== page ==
Tim Devine helped train the football team, and when the players got tired, he’d tell them: “When it gets rough, just shut your mind off and fight through it.”
Quarterback Derek Baldoz said it became one of the team’s mantras.
“He was probably one of the most knowledgeable trainers I’ve ever worked with,” said Baldoz, 18. “He was motivating. The most motivational person I ever met.”
Devine, who turned 30 on July 4, died by suicide Tuesday morning on the University of Connecticut Avery Point campus, after a standoff with negotiators on the shoreline. and a community member who donated his time to raise money for local causes.
“Something like this is like the exact opposite of what he would do,” Baldoz said.
Friends described Devine as upbeat, happy and said they had no idea he was upset. They said they were shocked by what happened, especially to someone who worked so hard to help others.
Devine ran races to raise money for the Wounded Warrior program, brought in more than $3,000 for St. Jude’s Hospital in June with a fundraiser at his gym and last Sunday raised more than $2,000 for the organization “Autism Speaks.”
He graduated in 2001 from Stonington High School and played football there, the Fitch players said.
Baldoz and a small group of friends gathered at the shoreline Tuesday to say goodbye or to just try to make sense of it all.
Saffwan Davis, 17, a running back for Fitch, said one of the coaches was a friend of Devine’s and started the team training with him. Players worked with Devine three times a week, though they had not been in a few months.
Davis said Devine always knew what to say to keep them going.
“He would encourage you, say ‘That’s what’s going to make you a better player, teammate.’ He was always putting the right stuff in your head,” Davis said.
He said Devine had motivational sayings spray-painted on the wall of his gym.
“He was such a strong person,” Davis said. “He could have been building up his stress and not have told anyone else.”
'I looked up to him'
Alora-Rose Morgan, 15, a junior at Fitch and aspiring model who also trained with Devine, said he always asked how she was and was excited about what she had to tell him.
“I looked up to him a lot, because he was one of the strongest people I knew,” she said.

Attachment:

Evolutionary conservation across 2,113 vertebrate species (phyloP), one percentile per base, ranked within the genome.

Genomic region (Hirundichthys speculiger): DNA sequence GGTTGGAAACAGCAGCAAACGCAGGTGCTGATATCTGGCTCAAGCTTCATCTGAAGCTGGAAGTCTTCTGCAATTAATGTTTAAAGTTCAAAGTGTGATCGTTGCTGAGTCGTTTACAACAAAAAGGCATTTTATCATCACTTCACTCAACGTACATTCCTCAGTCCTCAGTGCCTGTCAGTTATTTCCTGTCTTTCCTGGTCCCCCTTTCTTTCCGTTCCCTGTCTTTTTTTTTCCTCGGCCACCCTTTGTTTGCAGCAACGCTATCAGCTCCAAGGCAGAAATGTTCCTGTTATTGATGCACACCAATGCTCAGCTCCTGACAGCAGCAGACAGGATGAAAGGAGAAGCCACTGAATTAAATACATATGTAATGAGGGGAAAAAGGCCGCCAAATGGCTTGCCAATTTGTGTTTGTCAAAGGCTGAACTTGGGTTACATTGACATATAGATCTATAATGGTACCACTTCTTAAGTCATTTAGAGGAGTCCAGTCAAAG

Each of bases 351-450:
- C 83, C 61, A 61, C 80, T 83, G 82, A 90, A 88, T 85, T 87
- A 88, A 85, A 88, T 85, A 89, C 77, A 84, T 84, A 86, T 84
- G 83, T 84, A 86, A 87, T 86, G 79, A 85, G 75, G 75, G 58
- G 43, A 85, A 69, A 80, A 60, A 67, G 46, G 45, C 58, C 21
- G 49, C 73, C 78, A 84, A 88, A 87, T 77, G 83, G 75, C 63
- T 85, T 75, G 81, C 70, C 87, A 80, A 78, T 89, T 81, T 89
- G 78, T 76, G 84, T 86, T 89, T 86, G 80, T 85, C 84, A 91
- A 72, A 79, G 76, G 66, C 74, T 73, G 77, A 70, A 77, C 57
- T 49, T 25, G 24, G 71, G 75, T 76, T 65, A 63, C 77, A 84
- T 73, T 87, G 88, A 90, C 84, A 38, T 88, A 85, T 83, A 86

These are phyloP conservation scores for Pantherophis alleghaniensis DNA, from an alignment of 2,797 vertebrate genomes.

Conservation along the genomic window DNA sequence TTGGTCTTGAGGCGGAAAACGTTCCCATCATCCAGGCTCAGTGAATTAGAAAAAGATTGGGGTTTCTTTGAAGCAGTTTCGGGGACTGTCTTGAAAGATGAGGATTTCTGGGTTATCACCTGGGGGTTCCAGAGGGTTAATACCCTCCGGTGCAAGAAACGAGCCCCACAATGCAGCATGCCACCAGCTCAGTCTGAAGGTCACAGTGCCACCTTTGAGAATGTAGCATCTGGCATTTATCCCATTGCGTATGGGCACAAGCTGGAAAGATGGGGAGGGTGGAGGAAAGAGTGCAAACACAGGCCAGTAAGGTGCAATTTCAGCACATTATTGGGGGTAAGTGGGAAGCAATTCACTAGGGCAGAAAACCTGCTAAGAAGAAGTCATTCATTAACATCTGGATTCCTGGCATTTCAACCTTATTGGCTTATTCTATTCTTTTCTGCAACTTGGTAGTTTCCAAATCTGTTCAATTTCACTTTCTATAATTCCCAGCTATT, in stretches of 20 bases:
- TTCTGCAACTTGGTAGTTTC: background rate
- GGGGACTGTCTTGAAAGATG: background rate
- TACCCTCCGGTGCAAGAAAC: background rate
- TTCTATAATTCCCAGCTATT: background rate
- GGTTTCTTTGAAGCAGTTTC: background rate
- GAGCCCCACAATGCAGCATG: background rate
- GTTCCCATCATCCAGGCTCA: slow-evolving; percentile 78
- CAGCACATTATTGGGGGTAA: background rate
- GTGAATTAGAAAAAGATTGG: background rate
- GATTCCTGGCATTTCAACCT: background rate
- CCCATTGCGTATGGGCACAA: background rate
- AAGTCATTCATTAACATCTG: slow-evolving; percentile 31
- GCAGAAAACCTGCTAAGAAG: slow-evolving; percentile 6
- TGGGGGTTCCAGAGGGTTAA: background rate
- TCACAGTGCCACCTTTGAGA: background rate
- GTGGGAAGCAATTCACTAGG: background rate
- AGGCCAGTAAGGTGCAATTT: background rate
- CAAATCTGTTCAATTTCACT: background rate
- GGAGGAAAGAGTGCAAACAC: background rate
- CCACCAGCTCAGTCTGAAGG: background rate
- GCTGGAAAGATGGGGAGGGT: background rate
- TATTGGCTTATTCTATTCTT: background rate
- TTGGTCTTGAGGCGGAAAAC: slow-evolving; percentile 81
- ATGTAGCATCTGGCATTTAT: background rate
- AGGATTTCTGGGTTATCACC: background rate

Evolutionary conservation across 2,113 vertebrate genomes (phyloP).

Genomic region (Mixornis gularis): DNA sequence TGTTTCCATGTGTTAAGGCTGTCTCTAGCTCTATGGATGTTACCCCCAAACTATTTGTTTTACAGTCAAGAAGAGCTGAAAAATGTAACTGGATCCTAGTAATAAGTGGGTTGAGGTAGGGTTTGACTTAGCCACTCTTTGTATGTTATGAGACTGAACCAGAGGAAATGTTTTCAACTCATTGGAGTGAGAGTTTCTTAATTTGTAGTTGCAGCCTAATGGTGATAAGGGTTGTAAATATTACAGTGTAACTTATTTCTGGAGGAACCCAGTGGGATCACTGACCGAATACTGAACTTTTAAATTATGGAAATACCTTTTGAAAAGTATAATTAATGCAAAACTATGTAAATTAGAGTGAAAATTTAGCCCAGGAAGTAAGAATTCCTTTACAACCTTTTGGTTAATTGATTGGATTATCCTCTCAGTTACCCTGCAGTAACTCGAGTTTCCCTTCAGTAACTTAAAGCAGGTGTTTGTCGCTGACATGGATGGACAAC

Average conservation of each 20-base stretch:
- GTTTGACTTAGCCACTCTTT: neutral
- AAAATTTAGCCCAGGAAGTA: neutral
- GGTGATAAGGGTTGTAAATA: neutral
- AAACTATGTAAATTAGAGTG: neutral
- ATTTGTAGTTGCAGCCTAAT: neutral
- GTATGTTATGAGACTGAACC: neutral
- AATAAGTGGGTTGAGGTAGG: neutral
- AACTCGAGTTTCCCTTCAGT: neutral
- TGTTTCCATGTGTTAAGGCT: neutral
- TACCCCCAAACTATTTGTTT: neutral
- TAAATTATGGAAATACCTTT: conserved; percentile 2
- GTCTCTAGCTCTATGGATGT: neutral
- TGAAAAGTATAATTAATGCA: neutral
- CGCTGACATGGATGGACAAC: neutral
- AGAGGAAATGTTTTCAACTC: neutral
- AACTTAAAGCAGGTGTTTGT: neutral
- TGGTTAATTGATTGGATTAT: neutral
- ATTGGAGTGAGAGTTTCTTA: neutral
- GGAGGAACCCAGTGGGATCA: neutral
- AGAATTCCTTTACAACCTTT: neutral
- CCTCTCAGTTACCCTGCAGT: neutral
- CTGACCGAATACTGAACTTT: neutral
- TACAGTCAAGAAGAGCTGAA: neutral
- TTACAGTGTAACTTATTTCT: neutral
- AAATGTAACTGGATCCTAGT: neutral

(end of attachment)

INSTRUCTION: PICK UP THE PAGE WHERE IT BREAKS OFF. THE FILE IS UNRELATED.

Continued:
Her mother, Sarah Morgan, said they saw Devine on Sunday during a power lifting competition for “Autism Speaks.”
“It’s going to take these kids a long time to weed through their emotions,” she said. “They’re going to go through the emotions of anger, grief, disbelief . . . denial, guilt, these are all emotions they need to work through.”
Alora-Rose Morgan said: “I just felt like I had to say goodbye one last time.”
According to the website, Devine became involved with CrossFit after the loss of a close friend and coworker Todd Williamson, to cancer.
“His ordeal brought to light the true importance of health and wellness,” Devine’s bio on the website said. It said Devine visited GNC for years and spent “countless hours” on weight training before discovering CrossFit.
“It is my hope that I'll be able to prevent others from having to go through the pain that many Americans have to go through from illnesses and ailments,” his bio said.
Dana Parfitt, whose husband is a volunteer firefighter, said she saw Devine on Friday when he visited her brother after his release from the hospital.
Devine was kind, encouraging, she said.
“My heart is so sad right now,” she wrote on the Groton Patch facebook site. “This kind sweet soul was just days ago visiting my brother in rehab filled with gentleness and care for others around him.
“It just continues to prove that you never know what someone else's burdens are for so many are good at masking them with smiles. What a great loss for our community...he will be missed.”